Protein packing defects “heat up” interfacial water

  • María Belén Sierra
  • Sebastián R. Accordino
  • J. Ariel Rodriguez-Fris
  • Marcela A. Morini
  • Gustavo A. Appignanesi
  • Ariel Fernández Stigliano
Regular Article


Ligands must displace water molecules from their corresponding protein surface binding site during association. Thus, protein binding sites are expected to be surrounded by non-tightly-bound, easily removable water molecules. In turn, the existence of packing defects at protein binding sites has been also established. At such structural motifs, named dehydrons, the protein backbone is exposed to the solvent since the intramolecular interactions are incompletely wrapped by non-polar groups. Hence, dehydrons are sticky since they depend on additional intermolecular wrapping in order to properly protect the structure from water attack. Thus, a picture of protein binding is emerging wherein binding sites should be both dehydrons rich and surrounded by easily removable water. In this work we shall indeed confirm such a link between structure and dynamics by showing the existence of a firm correlation between the degree of underwrapping of the protein chain and the mobility of the corresponding hydration water molecules. In other words, we shall show that protein packing defects promote their local dehydration, thus producing a region of “hot” interfacial water which might be easily removed by a ligand upon association.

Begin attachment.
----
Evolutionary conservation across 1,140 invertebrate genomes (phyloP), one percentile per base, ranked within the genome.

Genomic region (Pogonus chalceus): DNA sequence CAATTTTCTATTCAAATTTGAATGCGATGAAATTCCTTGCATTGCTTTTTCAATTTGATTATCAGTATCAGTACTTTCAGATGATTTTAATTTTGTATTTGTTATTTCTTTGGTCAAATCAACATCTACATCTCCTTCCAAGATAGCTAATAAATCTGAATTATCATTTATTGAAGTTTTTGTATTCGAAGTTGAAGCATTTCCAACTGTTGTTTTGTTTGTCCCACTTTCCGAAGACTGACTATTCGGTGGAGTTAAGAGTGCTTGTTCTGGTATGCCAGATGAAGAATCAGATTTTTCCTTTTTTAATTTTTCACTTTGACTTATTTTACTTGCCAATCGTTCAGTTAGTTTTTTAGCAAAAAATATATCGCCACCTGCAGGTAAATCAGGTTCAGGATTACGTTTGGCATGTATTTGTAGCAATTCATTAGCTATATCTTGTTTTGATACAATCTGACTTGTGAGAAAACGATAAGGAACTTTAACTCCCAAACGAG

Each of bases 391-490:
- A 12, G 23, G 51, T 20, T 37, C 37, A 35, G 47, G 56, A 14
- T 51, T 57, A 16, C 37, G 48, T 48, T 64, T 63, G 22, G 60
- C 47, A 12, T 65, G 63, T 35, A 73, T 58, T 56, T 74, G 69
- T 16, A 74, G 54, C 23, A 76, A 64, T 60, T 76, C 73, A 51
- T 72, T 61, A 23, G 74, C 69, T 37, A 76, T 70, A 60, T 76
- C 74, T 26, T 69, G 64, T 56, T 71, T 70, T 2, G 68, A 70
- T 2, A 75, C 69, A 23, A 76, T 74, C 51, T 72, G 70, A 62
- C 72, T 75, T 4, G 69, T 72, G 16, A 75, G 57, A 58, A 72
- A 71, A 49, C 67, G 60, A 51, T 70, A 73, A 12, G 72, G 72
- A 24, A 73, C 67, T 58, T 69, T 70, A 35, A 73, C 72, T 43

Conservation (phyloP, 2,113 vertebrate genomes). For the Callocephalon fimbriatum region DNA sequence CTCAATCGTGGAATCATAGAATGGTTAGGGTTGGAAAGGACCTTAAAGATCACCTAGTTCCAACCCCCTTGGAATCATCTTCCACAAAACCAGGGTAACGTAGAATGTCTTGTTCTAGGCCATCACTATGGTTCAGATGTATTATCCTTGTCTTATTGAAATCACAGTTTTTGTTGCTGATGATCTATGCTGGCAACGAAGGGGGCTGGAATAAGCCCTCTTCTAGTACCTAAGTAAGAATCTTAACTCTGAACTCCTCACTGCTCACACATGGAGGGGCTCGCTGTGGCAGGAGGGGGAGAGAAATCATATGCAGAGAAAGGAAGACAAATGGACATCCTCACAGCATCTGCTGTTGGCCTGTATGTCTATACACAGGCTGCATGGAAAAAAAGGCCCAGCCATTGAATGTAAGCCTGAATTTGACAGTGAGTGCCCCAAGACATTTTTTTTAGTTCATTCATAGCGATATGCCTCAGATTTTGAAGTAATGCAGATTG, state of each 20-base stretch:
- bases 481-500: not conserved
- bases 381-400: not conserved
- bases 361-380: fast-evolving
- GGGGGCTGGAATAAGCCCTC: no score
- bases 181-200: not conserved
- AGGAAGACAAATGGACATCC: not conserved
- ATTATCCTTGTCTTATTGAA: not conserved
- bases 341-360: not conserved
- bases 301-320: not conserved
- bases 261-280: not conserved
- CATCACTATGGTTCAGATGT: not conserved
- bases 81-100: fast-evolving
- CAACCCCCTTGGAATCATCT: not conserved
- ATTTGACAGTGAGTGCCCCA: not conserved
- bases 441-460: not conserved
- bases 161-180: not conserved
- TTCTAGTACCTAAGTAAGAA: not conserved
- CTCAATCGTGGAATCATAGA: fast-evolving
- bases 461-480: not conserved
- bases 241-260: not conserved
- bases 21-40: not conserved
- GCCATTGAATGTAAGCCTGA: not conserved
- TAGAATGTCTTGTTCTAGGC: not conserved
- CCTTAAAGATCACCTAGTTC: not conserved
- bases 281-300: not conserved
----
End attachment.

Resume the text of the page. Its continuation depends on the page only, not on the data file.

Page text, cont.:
Graphical abstract


Soft Matter: Interfacial Phenomena and Nanostructured Surfaces 


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Copyright information

© EDP Sciences, SIF, Springer-Verlag Berlin Heidelberg 2013

Authors and Affiliations

  • María Belén Sierra
    • 1
  • Sebastián R. Accordino
    • 1
  • J. Ariel Rodriguez-Fris
    • 1
  • Marcela A. Morini
    • 1
  • Gustavo A. Appignanesi
    • 1
  • Ariel Fernández Stigliano
    • 2
    • 3
  1. 1.Sección Fisicoquímica, INQUISUR-UNS-CONICET-Departamento de QuímicaUniversidad Nacional del SurBahía BlancaArgentina
  2. 2.Instituto Argentino de Matemática “Alberto P. Calderón”, CONICET (National Research Council)Buenos AiresArgentina
  3. 3.Collegium BasileaInstitute for Advanced StudyBaselSwitzerland

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